(Back to) Mission/Rightful Concern + Incentives(!)
Should it have been an issue of market failure, is it Cooperative’s rightful concern? And if Cooperative decide to assist in fixing information assymetry, does it have the capacity to do so? Also, how might it extend help while explaining its decisions clearly and convincingly to the student body? Is it considering a shift in role as a start-up incubator or a grant-maker, or can Cooperative offer financing in some way that allows it to stay true to its mission?
Should it have been a case of a failing operating model, is it Cooperative’s rightful concern? And if Cooperative decide to extend financing help in the case of a failing operating model, what signals might Cooperative be sending? Apart from a mission drift, might it also dis-incentivise organisations which have legitimate concerns in supporting meaningful student activities [student clubs], in pushing for community engagement [the University] and to care for the welfare of their constituents [CCs, Town Councils, etc.]?
We thus came to an interim conclusion that even if Cooperative decides to extend help, it should try not to reveal that first, in case the organisations with legitimate concerns persuade VWO to obtain funding from Cooperative instead. If need be, I suggested that Cooperative could offer to match sponsors dollar for dollar, but, in general, I advised Cooperative to avoid being the key sponsor in this financing effort.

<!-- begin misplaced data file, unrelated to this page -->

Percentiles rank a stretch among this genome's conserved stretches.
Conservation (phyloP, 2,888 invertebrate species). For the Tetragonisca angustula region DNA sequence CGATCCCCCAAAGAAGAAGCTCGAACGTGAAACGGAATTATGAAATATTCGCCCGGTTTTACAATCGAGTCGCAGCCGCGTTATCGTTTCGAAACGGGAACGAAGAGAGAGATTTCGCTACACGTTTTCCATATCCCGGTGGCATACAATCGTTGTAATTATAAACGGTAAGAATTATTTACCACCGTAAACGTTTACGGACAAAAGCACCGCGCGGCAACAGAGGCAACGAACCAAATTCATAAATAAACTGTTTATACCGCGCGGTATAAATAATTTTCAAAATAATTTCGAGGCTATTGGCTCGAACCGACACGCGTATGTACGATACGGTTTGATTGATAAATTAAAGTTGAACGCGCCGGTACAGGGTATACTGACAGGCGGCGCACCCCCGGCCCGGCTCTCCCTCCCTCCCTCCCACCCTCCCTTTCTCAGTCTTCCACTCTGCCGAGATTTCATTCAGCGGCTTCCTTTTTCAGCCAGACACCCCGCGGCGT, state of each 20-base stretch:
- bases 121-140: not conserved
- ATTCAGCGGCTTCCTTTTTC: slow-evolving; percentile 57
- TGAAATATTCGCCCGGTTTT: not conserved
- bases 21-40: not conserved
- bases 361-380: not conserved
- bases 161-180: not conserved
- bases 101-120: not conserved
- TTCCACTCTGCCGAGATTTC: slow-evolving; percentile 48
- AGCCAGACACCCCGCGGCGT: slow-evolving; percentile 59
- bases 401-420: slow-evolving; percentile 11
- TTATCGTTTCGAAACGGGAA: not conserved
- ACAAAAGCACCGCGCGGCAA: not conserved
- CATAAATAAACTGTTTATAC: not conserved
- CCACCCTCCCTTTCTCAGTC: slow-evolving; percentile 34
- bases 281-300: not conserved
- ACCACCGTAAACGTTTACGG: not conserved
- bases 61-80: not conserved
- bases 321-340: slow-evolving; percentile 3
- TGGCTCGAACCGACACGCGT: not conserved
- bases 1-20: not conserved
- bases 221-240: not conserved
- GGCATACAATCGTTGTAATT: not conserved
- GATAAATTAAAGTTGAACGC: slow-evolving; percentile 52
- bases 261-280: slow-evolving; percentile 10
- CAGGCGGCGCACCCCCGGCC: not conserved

Instead of or on top of financial help, could Cooperative do anything to help or advise VWO on potential market failure problems? It could. After all, Cooperative, with its good track record, has accumulated enough goodwill to help VWO in fundraising and publicity efforts. The dollar-for-dollar approach could further encourage students to support VWO’s programme should they find it meaningful.
Nobody said it was easy.
Legitimacy matters. Information asymmetries could make or break the market, and we want to fix it; it’s just a matter of how and whether it would destroy more than it creates value. Lastly, incentives, both intended and unintended, matter too. And, if after all these, VWO still does not manage to establish a clear value proposition or simply cannot overcome existing issues of market failure, then perhaps it is best to conduct a thorough review of its programme and improve on its viability while yielding as much social benefit for the lower-income children as possible.
Nobody said it was easy. We’ve all got much to learn. ❤